EDMONTON — The Alberta Government is looking for people who will be part of developing the regulations on its farm safety bill, Bill 6.
While the legislation has already passed, the government is looking for people to develop recommendations on how employment standards, occupational health and safety and labour relations requirements should be applied to the Enhanced Protection for Farm and Ranch Workers Act.
“We need to hear from as many groups as possible, as we can, to have the best advice we can, the best suggestions we can as we go through the process and come to the point where we need to start writing the regulations,” Minister of Agriculture and Forestry Oneil Carlier said.
Six groups of 10 to 12 people will be created to do the work; four groups will consult on occupational health and safety, and one group each will consult on labour relations and employment standards. Each group will be chaired by an independent person not affiliated with the government.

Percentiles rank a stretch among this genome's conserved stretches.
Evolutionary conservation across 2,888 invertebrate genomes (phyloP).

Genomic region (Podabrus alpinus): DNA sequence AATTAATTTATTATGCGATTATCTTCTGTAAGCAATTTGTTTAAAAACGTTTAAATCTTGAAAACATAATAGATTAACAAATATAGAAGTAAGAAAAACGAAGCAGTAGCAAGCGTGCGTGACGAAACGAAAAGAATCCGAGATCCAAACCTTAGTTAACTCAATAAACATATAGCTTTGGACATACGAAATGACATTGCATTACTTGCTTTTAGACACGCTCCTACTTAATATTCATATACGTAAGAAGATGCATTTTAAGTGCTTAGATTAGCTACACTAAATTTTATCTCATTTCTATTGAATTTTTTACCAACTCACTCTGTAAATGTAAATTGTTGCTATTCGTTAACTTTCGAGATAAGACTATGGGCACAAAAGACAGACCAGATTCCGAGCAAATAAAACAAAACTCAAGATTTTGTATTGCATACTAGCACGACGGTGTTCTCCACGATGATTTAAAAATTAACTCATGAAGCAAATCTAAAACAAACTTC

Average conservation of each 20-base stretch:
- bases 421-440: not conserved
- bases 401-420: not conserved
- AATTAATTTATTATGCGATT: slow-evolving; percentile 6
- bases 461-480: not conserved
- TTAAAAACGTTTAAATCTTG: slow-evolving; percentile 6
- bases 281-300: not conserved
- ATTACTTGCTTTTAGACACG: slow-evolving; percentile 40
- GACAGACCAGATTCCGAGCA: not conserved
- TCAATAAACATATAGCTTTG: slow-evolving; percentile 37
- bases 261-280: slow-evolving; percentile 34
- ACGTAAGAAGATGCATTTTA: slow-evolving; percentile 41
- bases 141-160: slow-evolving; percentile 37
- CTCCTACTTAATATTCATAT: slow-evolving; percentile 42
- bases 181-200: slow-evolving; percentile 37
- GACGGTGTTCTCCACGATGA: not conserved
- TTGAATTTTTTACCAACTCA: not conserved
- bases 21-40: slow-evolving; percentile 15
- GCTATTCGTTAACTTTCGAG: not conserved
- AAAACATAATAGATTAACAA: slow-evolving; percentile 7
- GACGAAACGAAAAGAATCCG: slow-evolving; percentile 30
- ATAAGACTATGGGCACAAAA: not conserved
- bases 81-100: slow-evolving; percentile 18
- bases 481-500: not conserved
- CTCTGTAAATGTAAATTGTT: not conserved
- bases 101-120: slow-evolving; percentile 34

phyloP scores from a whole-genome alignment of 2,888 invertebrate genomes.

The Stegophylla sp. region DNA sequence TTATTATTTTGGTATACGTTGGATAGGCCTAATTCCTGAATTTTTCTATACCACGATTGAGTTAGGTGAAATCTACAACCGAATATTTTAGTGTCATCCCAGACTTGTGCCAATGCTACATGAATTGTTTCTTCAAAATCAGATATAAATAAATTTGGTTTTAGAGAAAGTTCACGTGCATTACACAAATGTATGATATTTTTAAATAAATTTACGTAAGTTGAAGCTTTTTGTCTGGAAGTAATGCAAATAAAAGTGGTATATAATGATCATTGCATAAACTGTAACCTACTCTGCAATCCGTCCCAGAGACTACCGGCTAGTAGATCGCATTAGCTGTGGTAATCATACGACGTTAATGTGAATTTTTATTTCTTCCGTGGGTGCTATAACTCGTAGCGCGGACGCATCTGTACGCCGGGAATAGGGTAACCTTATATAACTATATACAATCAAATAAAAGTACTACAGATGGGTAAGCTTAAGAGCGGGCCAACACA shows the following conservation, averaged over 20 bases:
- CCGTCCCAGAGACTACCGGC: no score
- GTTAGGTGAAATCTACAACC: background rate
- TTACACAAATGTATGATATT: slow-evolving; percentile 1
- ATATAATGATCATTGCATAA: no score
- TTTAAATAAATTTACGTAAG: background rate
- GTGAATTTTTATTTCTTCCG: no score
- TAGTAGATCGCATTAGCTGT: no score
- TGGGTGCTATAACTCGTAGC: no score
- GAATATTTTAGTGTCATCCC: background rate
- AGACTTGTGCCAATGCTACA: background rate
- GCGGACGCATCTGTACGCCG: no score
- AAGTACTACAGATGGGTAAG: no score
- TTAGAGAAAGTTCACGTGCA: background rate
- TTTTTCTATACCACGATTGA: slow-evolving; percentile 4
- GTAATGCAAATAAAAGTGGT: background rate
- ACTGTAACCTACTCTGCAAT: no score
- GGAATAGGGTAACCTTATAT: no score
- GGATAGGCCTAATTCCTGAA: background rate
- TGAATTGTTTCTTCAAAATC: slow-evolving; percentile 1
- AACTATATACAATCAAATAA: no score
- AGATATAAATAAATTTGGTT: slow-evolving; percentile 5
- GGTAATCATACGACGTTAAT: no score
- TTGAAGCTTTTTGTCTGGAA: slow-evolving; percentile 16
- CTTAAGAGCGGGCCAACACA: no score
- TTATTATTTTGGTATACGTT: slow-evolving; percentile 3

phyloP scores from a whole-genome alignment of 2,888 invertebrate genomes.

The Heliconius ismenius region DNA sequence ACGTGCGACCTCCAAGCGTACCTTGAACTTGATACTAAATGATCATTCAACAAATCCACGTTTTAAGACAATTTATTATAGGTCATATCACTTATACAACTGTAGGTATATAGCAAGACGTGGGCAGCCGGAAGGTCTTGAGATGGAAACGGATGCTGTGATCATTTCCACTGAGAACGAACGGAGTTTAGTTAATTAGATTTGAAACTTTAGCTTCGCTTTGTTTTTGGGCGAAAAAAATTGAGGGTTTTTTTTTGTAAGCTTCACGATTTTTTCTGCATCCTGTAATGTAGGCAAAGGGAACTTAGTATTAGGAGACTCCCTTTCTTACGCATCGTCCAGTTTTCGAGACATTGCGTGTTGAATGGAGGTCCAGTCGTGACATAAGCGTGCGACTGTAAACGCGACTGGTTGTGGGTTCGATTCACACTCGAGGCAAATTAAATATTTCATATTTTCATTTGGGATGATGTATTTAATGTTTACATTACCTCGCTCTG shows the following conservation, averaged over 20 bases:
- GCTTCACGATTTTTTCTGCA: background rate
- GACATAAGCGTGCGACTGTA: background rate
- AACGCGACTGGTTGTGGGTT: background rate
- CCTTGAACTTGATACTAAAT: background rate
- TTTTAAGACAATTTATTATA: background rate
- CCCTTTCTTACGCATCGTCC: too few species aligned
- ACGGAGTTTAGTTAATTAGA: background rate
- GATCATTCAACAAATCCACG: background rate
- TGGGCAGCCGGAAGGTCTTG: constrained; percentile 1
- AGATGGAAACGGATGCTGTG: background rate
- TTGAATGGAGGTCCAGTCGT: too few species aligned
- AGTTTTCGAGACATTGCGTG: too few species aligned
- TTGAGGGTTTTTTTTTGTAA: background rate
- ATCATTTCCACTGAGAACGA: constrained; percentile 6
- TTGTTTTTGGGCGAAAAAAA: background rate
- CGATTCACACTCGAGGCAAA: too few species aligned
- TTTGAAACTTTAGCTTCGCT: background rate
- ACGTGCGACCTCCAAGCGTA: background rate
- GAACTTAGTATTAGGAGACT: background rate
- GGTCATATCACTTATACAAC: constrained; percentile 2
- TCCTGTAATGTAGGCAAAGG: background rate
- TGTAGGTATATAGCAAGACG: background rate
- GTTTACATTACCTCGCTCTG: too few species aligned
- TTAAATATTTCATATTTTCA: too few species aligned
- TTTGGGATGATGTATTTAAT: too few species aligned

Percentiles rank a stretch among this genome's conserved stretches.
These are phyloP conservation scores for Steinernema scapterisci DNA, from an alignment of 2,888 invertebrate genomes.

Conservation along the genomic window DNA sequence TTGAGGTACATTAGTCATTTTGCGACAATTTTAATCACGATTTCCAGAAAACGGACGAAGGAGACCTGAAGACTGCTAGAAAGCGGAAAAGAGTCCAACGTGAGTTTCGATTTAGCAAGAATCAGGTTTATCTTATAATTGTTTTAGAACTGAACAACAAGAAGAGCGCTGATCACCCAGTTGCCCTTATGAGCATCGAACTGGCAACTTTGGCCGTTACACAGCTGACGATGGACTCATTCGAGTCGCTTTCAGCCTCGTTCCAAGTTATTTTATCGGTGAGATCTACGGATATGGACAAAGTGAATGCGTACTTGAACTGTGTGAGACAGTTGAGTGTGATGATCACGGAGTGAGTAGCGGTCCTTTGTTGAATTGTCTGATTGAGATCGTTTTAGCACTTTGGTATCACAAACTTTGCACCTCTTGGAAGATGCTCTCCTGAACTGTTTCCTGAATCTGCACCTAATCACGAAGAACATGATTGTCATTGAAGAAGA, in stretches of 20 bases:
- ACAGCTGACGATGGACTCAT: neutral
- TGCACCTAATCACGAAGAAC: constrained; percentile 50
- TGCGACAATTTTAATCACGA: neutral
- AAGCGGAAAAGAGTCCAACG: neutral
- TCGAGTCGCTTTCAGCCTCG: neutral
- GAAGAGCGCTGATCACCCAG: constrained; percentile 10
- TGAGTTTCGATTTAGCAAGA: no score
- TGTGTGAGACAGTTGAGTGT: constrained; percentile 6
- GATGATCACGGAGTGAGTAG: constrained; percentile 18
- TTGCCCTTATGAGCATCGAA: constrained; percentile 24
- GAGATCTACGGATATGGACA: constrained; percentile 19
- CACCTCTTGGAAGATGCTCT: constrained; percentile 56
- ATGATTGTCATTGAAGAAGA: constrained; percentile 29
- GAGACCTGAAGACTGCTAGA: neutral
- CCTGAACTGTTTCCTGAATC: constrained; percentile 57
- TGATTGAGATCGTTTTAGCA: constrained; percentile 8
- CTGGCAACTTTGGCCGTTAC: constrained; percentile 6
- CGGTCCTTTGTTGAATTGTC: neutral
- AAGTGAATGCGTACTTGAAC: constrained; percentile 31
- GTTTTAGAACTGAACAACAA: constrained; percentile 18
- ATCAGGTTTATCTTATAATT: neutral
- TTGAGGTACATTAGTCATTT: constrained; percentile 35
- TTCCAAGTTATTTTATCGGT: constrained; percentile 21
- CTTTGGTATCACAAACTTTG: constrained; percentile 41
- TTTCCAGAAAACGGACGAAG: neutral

The government is asking for representatives from the agricultural sector, labour groups, and technical experts to be part of the process. Nominations can be submitted online until Feb. 26.
“Farming is more than a job, it’s a way of life, and this government recognizes that. These technical working groups will provide an opportunity for a broad and diverse range of voices from the farming and ranching sector to ensure their way of life is preserved, while at the same time ensuring waged workers come home safely at the end of each day,” Carlier said.
The minister hopes to begin consultation in mid-March. At this point it’s not known how long the process will last.
“We’re going to take as long as necessary to get it right,” Carlier said. “We do have some deadlines to keep people on task, but we’re going to take a lot of advice from these technical working groups on where they’re at in their processes in order to guide us the best.
Bill 6 passed at the beginning of December despite much push back from Alberta farmers and ranchers who said the legislation would threaten their way of life.
The bill will bring workers’ compensation benefits and health and safety rules to paid workers on farms but farmers argue that it will bury their operations in red tape and damage the fabric of rural life.
Nomination forms and more information on the process can be found on the government’s website.